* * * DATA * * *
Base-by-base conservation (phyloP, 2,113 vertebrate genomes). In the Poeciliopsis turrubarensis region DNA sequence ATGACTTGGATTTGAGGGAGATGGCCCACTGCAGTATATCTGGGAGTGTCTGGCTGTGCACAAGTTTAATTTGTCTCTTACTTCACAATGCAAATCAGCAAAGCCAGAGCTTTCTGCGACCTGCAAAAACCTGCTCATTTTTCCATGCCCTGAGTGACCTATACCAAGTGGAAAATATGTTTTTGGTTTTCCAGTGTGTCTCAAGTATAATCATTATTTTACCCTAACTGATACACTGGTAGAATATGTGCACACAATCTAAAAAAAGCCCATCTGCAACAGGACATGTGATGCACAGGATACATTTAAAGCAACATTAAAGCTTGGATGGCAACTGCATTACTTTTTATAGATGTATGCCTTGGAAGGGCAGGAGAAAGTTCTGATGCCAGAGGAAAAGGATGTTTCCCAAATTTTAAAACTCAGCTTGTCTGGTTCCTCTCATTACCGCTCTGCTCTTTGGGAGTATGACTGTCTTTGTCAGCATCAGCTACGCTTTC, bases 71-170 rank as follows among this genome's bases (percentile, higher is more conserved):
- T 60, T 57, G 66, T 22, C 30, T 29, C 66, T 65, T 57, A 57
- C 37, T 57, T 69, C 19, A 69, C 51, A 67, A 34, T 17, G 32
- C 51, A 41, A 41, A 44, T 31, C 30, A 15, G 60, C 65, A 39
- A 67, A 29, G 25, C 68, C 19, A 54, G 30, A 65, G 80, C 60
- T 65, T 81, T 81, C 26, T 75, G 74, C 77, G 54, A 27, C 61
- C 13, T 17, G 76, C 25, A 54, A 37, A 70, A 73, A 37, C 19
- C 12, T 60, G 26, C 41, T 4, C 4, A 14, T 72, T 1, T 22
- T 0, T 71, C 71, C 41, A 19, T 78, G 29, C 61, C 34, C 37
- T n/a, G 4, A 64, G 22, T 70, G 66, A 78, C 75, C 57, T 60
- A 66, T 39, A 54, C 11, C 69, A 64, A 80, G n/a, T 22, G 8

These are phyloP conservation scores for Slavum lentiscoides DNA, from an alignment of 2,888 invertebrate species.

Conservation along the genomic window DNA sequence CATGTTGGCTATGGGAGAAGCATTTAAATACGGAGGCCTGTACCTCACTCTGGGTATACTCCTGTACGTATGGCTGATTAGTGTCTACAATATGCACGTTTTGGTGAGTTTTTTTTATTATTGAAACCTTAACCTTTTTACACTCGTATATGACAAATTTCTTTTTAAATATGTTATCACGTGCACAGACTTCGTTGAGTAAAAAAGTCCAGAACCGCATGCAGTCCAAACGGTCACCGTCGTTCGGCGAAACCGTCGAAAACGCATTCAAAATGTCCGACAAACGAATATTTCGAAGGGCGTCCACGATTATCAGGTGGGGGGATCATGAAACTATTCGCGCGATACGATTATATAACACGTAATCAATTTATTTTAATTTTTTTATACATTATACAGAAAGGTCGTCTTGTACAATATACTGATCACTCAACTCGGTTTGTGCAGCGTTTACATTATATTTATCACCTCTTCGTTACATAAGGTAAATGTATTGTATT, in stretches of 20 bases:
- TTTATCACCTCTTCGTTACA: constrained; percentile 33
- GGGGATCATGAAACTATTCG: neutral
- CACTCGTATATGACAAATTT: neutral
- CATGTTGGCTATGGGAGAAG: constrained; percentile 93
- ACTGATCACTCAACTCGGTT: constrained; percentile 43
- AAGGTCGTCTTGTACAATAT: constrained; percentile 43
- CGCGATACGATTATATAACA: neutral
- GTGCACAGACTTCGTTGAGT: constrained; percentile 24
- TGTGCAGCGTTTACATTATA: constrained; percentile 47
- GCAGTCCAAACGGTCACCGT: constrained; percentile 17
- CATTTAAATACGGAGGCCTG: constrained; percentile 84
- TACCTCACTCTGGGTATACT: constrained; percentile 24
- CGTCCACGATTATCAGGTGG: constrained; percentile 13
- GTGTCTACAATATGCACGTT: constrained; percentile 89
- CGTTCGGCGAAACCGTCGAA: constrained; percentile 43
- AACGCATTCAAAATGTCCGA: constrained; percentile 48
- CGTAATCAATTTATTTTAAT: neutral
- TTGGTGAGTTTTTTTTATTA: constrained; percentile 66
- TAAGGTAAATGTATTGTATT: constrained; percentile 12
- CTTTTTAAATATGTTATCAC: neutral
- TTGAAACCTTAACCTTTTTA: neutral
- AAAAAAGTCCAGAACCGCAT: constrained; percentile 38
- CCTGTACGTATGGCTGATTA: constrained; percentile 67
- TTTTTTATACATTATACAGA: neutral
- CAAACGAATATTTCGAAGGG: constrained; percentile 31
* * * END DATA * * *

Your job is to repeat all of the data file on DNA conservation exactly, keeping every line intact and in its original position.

Base-by-base conservation (phyloP, 2,113 vertebrate genomes). In the Poeciliopsis turrubarensis region DNA sequence ATGACTTGGATTTGAGGGAGATGGCCCACTGCAGTATATCTGGGAGTGTCTGGCTGTGCACAAGTTTAATTTGTCTCTTACTTCACAATGCAAATCAGCAAAGCCAGAGCTTTCTGCGACCTGCAAAAACCTGCTCATTTTTCCATGCCCTGAGTGACCTATACCAAGTGGAAAATATGTTTTTGGTTTTCCAGTGTGTCTCAAGTATAATCATTATTTTACCCTAACTGATACACTGGTAGAATATGTGCACACAATCTAAAAAAAGCCCATCTGCAACAGGACATGTGATGCACAGGATACATTTAAAGCAACATTAAAGCTTGGATGGCAACTGCATTACTTTTTATAGATGTATGCCTTGGAAGGGCAGGAGAAAGTTCTGATGCCAGAGGAAAAGGATGTTTCCCAAATTTTAAAACTCAGCTTGTCTGGTTCCTCTCATTACCGCTCTGCTCTTTGGGAGTATGACTGTCTTTGTCAGCATCAGCTACGCTTTC, bases 71-170 rank as follows among this genome's bases (percentile, higher is more conserved):
- T 60, T 57, G 66, T 22, C 30, T 29, C 66, T 65, T 57, A 57
- C 37, T 57, T 69, C 19, A 69, C 51, A 67, A 34, T 17, G 32
- C 51, A 41, A 41, A 44, T 31, C 30, A 15, G 60, C 65, A 39
- A 67, A 29, G 25, C 68, C 19, A 54, G 30, A 65, G 80, C 60
- T 65, T 81, T 81, C 26, T 75, G 74, C 77, G 54, A 27, C 61
- C 13, T 17, G 76, C 25, A 54, A 37, A 70, A 73, A 37, C 19
- C 12, T 60, G 26, C 41, T 4, C 4, A 14, T 72, T 1, T 22
- T 0, T 71, C 71, C 41, A 19, T 78, G 29, C 61, C 34, C 37
- T n/a, G 4, A 64, G 22, T 70, G 66, A 78, C 75, C 57, T 60
- A 66, T 39, A 54, C 11, C 69, A 64, A 80, G n/a, T 22, G 8

These are phyloP conservation scores for Slavum lentiscoides DNA, from an alignment of 2,888 invertebrate species.

Conservation along the genomic window DNA sequence CATGTTGGCTATGGGAGAAGCATTTAAATACGGAGGCCTGTACCTCACTCTGGGTATACTCCTGTACGTATGGCTGATTAGTGTCTACAATATGCACGTTTTGGTGAGTTTTTTTTATTATTGAAACCTTAACCTTTTTACACTCGTATATGACAAATTTCTTTTTAAATATGTTATCACGTGCACAGACTTCGTTGAGTAAAAAAGTCCAGAACCGCATGCAGTCCAAACGGTCACCGTCGTTCGGCGAAACCGTCGAAAACGCATTCAAAATGTCCGACAAACGAATATTTCGAAGGGCGTCCACGATTATCAGGTGGGGGGATCATGAAACTATTCGCGCGATACGATTATATAACACGTAATCAATTTATTTTAATTTTTTTATACATTATACAGAAAGGTCGTCTTGTACAATATACTGATCACTCAACTCGGTTTGTGCAGCGTTTACATTATATTTATCACCTCTTCGTTACATAAGGTAAATGTATTGTATT, in stretches of 20 bases:
- TTTATCACCTCTTCGTTACA: constrained; percentile 33
- GGGGATCATGAAACTATTCG: neutral
- CACTCGTATATGACAAATTT: neutral
- CATGTTGGCTATGGGAGAAG: constrained; percentile 93
- ACTGATCACTCAACTCGGTT: constrained; percentile 43
- AAGGTCGTCTTGTACAATAT: constrained; percentile 43
- CGCGATACGATTATATAACA: neutral
- GTGCACAGACTTCGTTGAGT: constrained; percentile 24
- TGTGCAGCGTTTACATTATA: constrained; percentile 47
- GCAGTCCAAACGGTCACCGT: constrained; percentile 17
- CATTTAAATACGGAGGCCTG: constrained; percentile 84
- TACCTCACTCTGGGTATACT: constrained; percentile 24
- CGTCCACGATTATCAGGTGG: constrained; percentile 13
- GTGTCTACAATATGCACGTT: constrained; percentile 89
- CGTTCGGCGAAACCGTCGAA: constrained; percentile 43
- AACGCATTCAAAATGTCCGA: constrained; percentile 48
- CGTAATCAATTTATTTTAAT: neutral
- TTGGTGAGTTTTTTTTATTA: constrained; percentile 66
- TAAGGTAAATGTATTGTATT: constrained; percentile 12
- CTTTTTAAATATGTTATCAC: neutral
- TTGAAACCTTAACCTTTTTA: neutral
- AAAAAAGTCCAGAACCGCAT: constrained; percentile 38
- CCTGTACGTATGGCTGATTA: constrained; percentile 67
- TTTTTTATACATTATACAGA: neutral
- CAAACGAATATTTCGAAGGG: constrained; percentile 31